The Eurasian Beaver was once widely native throughout Eurasian landmass. Although was nearly hunted to extinction for it's valuable fur and castoreum (scent glands). Fortunately the species has been recovered throughout large portions of Europe, via successful reintroduction campaigns. By resettling groups of beavers from Scandinavia and the former Soviet Union.


The species was once thought to be related to the similar North American Beaver. Although is now understood to be an entirely different species. Due to the species having 48 chromosomes, as opposed to 40. Thus explaining the failure of previous Russian attempts to hybridize the two species. Eurasian Beavers also have a tendency for lighter fur and have larger scent glands.


Another feature that differentiates Eurasian Beaver from it's North American cousin, is its head. Which is larger, less round, and features a longer narrower snout. Leading to them having a "triangular" rather than a "square" nose. Similarly they also feature narrower less "oval-shaped" tails. Notably shorter legs make them less bipedal than North American Beavers. Which are more often seen sitting and standing on their hind feet.


Overall the average Eurasian Beaver head to body length is 80–100 cm (31-39 in). With an average tail length of 25–50 cm (9.8-19.7 in). Healthy adult beavers from Norway are relative heavy, with an average male weight of 21.5 kg (47 lb). While females are larger with an average a weight of 23.1 kg (51 lb). Despite this already impressive weight, larger beavers have been recorded. Currently the largest recorded specimen weighed 31.7 kg (70 lb). Although unconfirmed reports of exceptionally large individuals weighing over 40 kg (88 lb) have been made.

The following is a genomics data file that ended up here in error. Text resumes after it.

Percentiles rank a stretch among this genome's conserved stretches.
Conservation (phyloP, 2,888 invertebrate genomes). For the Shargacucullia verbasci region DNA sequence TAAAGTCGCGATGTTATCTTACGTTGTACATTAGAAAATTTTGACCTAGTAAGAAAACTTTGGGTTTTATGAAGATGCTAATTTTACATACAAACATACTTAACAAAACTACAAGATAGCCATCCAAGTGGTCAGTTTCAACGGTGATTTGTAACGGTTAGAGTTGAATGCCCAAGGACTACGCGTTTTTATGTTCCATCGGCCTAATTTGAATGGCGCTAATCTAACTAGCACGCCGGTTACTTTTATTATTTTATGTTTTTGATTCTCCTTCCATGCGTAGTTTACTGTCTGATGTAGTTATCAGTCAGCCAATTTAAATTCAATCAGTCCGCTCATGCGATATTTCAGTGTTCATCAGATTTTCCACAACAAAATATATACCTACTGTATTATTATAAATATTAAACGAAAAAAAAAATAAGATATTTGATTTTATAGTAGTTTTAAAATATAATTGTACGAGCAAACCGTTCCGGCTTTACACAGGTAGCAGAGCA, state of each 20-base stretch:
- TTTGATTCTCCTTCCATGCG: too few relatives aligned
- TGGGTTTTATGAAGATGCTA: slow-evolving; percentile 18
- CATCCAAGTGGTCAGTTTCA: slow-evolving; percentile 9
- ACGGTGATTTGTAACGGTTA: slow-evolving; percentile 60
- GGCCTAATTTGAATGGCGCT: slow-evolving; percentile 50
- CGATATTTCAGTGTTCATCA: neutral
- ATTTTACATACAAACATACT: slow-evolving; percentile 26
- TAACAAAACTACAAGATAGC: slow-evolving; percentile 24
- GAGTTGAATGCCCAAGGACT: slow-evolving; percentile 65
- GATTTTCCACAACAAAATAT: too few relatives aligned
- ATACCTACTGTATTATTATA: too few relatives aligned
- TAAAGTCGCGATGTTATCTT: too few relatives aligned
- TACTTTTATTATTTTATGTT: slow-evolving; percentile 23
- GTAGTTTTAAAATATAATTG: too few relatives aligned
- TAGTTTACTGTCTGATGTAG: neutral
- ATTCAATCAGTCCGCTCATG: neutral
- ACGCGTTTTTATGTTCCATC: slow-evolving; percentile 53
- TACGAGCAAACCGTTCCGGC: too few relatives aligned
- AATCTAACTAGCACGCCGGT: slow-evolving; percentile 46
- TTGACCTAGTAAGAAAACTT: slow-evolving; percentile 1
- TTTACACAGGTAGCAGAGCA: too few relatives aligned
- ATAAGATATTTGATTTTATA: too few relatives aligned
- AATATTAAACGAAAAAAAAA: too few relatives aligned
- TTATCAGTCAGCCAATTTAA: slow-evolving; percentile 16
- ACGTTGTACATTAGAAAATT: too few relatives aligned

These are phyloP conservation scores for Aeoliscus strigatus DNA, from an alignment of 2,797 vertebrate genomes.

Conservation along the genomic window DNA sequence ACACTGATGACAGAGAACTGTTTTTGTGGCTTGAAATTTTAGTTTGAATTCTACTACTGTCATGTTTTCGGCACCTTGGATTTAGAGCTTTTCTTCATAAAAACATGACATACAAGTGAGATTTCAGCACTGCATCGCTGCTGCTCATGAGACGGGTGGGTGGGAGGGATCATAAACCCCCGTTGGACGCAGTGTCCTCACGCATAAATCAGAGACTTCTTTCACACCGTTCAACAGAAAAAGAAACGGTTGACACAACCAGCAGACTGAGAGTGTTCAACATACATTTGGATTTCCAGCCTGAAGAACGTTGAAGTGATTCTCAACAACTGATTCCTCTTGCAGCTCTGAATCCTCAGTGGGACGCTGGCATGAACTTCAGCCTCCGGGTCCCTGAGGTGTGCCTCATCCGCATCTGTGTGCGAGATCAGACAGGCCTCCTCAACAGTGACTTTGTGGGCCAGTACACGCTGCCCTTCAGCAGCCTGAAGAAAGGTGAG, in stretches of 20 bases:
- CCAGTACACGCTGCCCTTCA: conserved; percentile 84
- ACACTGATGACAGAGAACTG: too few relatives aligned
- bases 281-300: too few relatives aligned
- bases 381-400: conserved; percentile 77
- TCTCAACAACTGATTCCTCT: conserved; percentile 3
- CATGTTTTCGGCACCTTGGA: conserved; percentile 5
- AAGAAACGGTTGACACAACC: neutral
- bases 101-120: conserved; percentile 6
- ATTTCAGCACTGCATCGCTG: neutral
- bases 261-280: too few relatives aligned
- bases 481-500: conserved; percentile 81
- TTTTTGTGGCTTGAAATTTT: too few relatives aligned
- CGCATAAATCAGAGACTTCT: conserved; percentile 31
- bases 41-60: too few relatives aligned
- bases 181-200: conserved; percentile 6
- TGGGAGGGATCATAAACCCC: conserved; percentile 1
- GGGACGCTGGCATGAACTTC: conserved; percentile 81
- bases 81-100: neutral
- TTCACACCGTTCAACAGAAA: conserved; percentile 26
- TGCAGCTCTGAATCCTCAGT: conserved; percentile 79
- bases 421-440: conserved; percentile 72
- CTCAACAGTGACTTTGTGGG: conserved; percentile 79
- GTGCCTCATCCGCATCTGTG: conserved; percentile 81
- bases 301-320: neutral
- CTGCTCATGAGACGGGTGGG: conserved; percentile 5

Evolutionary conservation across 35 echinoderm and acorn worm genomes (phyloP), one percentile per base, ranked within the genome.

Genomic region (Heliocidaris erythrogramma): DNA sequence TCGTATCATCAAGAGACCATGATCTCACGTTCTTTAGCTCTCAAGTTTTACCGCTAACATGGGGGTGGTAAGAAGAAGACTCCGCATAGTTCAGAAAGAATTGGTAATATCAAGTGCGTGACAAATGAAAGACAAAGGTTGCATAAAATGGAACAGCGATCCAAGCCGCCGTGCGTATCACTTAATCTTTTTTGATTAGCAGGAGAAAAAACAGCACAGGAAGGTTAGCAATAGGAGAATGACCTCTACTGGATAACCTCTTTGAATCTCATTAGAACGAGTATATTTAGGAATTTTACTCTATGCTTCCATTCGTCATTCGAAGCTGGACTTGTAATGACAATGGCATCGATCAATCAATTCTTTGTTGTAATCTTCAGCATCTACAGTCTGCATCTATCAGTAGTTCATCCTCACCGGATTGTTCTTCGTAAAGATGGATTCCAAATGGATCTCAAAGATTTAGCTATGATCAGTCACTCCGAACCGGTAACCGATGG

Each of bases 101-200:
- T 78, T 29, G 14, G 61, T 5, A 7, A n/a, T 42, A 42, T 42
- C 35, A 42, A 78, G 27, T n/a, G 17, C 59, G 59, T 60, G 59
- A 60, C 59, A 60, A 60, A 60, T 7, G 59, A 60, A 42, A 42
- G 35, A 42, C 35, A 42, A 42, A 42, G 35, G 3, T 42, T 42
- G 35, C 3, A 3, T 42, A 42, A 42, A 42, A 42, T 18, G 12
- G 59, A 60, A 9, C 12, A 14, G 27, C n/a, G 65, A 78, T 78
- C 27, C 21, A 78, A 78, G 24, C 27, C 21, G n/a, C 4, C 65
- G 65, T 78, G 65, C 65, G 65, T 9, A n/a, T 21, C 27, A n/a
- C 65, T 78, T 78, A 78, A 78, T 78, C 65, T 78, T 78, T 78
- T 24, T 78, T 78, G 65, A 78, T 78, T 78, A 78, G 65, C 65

Similar to their North American cousins Eurasian Beaver construct dams. These dams play a key ecosystem role, by expanding natural wetlands. Tree species selected by beavers for removal are prone to coppicing. Causing them to regrow as dense shrubs which provide nesting areas for birds and protection for small mammals from larger predators.


The dams themselves also improve water quality, by collecting excess sediment. In addition to recharging local groundwater tables, in their natural reservoirs (beaver ponds). Additionally gaps within the dam's logs help provide shelters and forage areas for trout and salmon, living along the dam. Occasionally beneficial nutrients/sediment is released, when the beaver pond banks over.

Eurasian Beaver mating season spans late December to May, peaking in January. Unlike most rodents, beavers are monogamous, staying together for multiple breeding seasons. The young beavers known a "kits" are born after 107 days. The average litter is 3 kits, although can range between 2 and 6 kits. The kits reach full maturity between 2 and 3 years, after which they can reproduce.


1992 First Belarusian Ruble Gallery

(Gallery contains all Series 1992 banknotes, "Belarussian Wildlife")

 

Additional Notes

  • This notes dimensions are 105 x 53 mm or 4.13 x 2.09 in, smaller than a standard US Dollar.

  • Eurasian Beavers are the second largest rodent, behind the South American Capybara.

  • Beavers have a specialize appendix, which allows them to digest bark from softwood trees.

  • A beaver's average daily food intake is approximately 20% of their body weight.

  • Beaver castoreum was traditionally used as an additive in the creation of perfumes.